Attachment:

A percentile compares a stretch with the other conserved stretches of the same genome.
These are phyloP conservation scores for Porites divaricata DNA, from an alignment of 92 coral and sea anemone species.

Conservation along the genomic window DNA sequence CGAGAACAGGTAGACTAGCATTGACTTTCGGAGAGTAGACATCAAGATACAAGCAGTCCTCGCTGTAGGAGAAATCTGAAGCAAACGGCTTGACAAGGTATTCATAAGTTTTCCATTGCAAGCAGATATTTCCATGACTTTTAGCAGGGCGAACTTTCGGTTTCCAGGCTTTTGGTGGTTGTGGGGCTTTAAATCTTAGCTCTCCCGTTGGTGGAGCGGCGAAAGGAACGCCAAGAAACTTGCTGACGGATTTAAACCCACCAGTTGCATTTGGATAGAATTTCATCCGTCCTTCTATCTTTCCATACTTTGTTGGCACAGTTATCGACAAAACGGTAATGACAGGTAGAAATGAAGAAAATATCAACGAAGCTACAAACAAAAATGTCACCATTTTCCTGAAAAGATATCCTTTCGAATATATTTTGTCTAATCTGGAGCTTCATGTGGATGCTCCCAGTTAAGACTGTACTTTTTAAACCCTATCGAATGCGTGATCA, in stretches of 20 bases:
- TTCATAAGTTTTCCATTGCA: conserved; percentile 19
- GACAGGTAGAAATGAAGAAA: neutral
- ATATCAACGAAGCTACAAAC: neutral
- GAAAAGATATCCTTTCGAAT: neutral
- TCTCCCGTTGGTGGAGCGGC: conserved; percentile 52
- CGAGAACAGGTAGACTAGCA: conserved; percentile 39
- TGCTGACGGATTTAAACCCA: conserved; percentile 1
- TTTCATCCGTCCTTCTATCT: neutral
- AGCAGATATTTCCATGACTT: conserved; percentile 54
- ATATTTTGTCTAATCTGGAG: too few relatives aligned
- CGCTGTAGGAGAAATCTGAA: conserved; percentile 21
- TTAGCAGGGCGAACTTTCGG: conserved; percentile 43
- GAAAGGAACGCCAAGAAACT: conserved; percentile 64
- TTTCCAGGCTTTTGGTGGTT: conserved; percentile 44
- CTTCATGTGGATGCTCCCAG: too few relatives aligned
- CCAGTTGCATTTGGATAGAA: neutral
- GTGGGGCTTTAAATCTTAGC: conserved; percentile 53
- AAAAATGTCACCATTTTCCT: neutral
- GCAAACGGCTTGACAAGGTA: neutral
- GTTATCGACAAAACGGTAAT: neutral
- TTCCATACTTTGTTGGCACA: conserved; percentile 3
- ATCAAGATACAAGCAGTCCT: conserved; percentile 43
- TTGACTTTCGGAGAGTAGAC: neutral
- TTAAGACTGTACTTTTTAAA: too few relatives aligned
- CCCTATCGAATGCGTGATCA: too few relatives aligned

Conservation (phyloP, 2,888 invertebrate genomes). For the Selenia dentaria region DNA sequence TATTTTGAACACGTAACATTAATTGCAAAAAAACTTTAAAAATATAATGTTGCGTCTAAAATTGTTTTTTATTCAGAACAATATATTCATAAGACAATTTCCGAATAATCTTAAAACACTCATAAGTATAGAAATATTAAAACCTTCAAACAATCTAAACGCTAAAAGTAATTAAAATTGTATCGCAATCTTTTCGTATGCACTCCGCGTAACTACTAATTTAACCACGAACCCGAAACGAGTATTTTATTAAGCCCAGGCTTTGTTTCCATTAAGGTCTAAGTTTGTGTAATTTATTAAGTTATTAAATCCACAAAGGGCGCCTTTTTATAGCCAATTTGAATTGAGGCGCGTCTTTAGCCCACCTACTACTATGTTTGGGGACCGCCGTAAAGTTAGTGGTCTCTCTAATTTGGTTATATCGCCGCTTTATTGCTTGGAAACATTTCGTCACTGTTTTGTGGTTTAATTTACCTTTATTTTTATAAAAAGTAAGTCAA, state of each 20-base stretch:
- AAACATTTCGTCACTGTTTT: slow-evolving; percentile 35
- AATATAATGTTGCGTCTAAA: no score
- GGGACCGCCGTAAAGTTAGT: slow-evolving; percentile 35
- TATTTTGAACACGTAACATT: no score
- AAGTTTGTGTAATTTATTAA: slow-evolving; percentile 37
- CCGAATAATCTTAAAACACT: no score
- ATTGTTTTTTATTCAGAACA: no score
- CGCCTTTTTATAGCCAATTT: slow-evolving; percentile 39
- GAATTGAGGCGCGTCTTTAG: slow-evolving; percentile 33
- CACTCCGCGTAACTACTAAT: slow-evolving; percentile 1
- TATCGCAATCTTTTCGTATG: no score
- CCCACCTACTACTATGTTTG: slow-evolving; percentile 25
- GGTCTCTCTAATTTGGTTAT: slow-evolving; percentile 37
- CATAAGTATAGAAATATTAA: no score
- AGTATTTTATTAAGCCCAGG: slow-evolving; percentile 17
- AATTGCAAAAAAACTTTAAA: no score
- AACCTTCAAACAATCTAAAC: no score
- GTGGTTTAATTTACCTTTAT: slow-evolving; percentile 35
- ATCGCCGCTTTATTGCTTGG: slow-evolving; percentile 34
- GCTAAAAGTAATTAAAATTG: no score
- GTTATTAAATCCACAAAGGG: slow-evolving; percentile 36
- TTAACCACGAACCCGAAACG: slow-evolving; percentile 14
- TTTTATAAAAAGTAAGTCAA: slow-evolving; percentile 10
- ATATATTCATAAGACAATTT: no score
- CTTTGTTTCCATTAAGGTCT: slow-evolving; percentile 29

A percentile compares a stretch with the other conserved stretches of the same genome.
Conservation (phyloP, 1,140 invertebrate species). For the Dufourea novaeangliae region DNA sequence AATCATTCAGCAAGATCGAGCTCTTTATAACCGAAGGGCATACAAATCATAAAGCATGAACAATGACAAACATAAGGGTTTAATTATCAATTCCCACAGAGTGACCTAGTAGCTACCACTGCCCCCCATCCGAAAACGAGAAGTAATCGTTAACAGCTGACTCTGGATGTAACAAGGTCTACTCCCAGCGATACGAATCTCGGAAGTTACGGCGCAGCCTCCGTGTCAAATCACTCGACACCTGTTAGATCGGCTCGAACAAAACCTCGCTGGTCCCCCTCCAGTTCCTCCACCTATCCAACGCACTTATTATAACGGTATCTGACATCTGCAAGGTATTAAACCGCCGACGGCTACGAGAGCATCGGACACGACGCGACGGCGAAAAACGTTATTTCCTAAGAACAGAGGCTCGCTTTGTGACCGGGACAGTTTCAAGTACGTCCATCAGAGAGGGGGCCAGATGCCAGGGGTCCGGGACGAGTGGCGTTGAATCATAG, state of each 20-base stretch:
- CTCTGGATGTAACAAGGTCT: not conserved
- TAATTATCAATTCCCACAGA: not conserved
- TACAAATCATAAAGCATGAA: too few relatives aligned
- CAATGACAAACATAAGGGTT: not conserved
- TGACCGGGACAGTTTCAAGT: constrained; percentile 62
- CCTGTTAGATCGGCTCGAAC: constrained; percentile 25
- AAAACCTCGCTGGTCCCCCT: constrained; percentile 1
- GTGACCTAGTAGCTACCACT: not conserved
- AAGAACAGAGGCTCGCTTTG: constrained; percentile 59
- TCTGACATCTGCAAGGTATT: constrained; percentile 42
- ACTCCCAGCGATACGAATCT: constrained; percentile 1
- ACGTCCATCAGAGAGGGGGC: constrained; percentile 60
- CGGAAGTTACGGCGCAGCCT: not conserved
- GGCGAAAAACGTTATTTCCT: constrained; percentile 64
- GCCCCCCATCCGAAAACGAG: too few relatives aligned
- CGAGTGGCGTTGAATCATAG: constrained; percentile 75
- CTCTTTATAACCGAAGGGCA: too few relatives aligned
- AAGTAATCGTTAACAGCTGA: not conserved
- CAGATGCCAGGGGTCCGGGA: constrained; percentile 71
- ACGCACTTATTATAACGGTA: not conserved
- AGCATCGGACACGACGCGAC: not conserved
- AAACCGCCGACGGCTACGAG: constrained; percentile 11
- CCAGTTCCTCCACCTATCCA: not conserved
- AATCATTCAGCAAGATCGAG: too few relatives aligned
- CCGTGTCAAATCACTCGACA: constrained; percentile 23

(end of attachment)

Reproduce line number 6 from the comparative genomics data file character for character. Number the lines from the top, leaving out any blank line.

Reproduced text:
- ATATCAACGAAGCTACAAAC: neutral